Data(F Su et. al. Gastroenterol 2016; 150: 441-53) from 2002 thru 2014 indicate that liver transplant recipients are getting older.
The researchers reviewed data from the United Network for Organ Sharing (UNOS), including 60,820 adults who underwent liver transplantation and 122,606 listed for transplantation. Key findings:
- Mean age of those listed increased from 51.2 to 55.7 years. This trend was more prominent among those with hepatitis C (50.9 –>57.9).
- The proportion of listed patients ≥60 years increased from 19% to 41%.
- There were no differences in 5-year transplant-related survival “benefit”
The topic of survival “benefit” is reviewed in the discussion and the associated editorial (pg 306). The survival benefit is calculated as the difference between life expectancy with and without liver transplantation. So, even though older transplant recipients have worse post-transplantation survival, this is counterbalance by the increased risk of waitlist mortality. It is quite likely, however, that with more time (>5 year followup) that the survival benefit for younger patients would be more apparent. In addition, the idea that the survival benefit could be equivalent could be influenced by selection bias. Many transplant centers may be more selective when deciding to place older patients (>70 years) on the waitlist.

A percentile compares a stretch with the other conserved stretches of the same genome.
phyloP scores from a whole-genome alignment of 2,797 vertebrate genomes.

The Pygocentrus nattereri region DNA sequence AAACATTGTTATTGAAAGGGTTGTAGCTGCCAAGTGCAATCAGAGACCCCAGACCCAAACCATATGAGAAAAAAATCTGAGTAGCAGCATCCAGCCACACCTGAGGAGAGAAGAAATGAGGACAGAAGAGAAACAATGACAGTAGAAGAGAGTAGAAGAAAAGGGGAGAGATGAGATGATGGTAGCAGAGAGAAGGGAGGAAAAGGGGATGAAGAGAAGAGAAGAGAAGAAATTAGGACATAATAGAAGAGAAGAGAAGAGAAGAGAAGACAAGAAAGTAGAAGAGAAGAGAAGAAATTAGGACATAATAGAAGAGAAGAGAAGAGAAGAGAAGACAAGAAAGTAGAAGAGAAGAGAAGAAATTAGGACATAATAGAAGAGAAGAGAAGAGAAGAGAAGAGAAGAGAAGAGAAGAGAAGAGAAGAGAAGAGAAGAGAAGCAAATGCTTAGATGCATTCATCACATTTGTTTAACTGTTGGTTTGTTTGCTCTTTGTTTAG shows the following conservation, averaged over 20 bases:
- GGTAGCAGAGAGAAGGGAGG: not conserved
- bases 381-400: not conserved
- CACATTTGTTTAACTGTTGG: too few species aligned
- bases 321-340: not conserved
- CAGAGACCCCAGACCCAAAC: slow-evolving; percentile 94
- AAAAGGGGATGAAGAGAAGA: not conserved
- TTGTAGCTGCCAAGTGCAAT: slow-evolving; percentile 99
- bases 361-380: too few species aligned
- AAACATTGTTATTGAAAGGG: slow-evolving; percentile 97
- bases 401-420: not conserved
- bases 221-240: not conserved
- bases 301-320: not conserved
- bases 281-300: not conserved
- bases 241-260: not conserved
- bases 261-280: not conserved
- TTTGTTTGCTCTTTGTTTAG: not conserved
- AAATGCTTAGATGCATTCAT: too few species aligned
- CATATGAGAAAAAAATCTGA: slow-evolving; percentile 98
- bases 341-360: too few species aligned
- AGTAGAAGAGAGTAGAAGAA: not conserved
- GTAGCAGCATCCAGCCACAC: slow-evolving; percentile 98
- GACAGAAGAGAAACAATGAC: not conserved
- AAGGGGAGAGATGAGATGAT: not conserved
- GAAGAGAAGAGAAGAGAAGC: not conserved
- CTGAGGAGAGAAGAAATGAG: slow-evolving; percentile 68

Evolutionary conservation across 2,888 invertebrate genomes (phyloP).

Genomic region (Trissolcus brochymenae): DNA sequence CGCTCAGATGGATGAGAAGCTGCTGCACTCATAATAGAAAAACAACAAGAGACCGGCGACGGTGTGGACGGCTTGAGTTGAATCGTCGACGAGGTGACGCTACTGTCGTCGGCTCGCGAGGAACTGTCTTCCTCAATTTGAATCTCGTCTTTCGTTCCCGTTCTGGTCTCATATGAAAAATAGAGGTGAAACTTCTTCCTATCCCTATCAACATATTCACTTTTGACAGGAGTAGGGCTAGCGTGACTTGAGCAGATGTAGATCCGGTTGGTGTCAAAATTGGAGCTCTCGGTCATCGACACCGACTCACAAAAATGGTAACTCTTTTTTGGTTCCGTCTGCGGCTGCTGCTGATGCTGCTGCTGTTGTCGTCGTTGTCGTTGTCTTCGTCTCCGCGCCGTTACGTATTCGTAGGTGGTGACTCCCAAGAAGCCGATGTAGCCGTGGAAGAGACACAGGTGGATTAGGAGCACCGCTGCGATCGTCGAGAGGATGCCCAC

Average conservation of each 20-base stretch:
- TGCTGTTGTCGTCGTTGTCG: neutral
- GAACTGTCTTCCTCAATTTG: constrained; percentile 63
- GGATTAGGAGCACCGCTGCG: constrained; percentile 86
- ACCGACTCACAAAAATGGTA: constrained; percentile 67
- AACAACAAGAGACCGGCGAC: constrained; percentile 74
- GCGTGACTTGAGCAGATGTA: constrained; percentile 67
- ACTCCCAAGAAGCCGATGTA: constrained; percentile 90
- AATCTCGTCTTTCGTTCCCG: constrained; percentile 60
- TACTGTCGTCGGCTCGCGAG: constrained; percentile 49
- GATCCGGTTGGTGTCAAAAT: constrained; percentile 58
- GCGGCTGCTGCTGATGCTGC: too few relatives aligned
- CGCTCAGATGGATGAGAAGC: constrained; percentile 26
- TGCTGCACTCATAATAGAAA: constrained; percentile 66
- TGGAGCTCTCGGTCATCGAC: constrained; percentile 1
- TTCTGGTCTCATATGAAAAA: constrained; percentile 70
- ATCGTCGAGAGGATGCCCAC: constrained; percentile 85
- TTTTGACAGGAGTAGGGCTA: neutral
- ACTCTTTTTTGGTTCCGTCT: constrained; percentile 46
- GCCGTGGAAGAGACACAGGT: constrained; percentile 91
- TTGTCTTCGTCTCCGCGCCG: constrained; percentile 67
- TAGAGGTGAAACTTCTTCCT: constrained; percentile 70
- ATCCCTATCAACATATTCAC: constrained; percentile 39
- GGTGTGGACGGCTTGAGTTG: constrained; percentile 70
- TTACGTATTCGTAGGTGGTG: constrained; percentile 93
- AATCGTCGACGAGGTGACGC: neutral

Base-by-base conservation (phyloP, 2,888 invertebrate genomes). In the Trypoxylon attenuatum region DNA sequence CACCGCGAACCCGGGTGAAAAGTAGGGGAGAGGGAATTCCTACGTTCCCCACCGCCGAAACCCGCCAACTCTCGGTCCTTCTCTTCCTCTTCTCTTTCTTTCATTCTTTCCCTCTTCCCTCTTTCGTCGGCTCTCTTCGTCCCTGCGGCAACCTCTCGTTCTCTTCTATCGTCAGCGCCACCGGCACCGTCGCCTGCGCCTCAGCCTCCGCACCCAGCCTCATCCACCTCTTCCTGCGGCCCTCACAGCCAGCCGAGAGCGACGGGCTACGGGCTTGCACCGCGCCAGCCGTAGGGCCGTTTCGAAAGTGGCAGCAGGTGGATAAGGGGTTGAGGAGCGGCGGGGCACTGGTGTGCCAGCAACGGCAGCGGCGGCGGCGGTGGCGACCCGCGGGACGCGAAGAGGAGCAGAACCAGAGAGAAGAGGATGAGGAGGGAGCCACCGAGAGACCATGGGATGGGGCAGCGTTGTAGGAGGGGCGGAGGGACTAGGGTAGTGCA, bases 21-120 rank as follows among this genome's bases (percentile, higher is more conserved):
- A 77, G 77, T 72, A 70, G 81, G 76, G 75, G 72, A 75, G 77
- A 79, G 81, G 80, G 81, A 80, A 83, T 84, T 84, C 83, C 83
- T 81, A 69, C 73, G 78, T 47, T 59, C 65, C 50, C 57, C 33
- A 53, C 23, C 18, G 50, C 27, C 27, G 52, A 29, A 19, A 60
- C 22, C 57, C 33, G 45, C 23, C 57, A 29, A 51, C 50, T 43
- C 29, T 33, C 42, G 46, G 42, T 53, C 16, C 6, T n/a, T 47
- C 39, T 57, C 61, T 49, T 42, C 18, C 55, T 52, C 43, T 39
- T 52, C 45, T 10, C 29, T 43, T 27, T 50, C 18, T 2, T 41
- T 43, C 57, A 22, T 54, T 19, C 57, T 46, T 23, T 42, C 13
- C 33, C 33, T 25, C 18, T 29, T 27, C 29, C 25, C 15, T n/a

My take: The steady increase in age in adult liver transplant recipients is a concern due to worse outcomes in older patients. This trend could be reversed if hepatitis C becomes a less frequent indication for liver transplantation.
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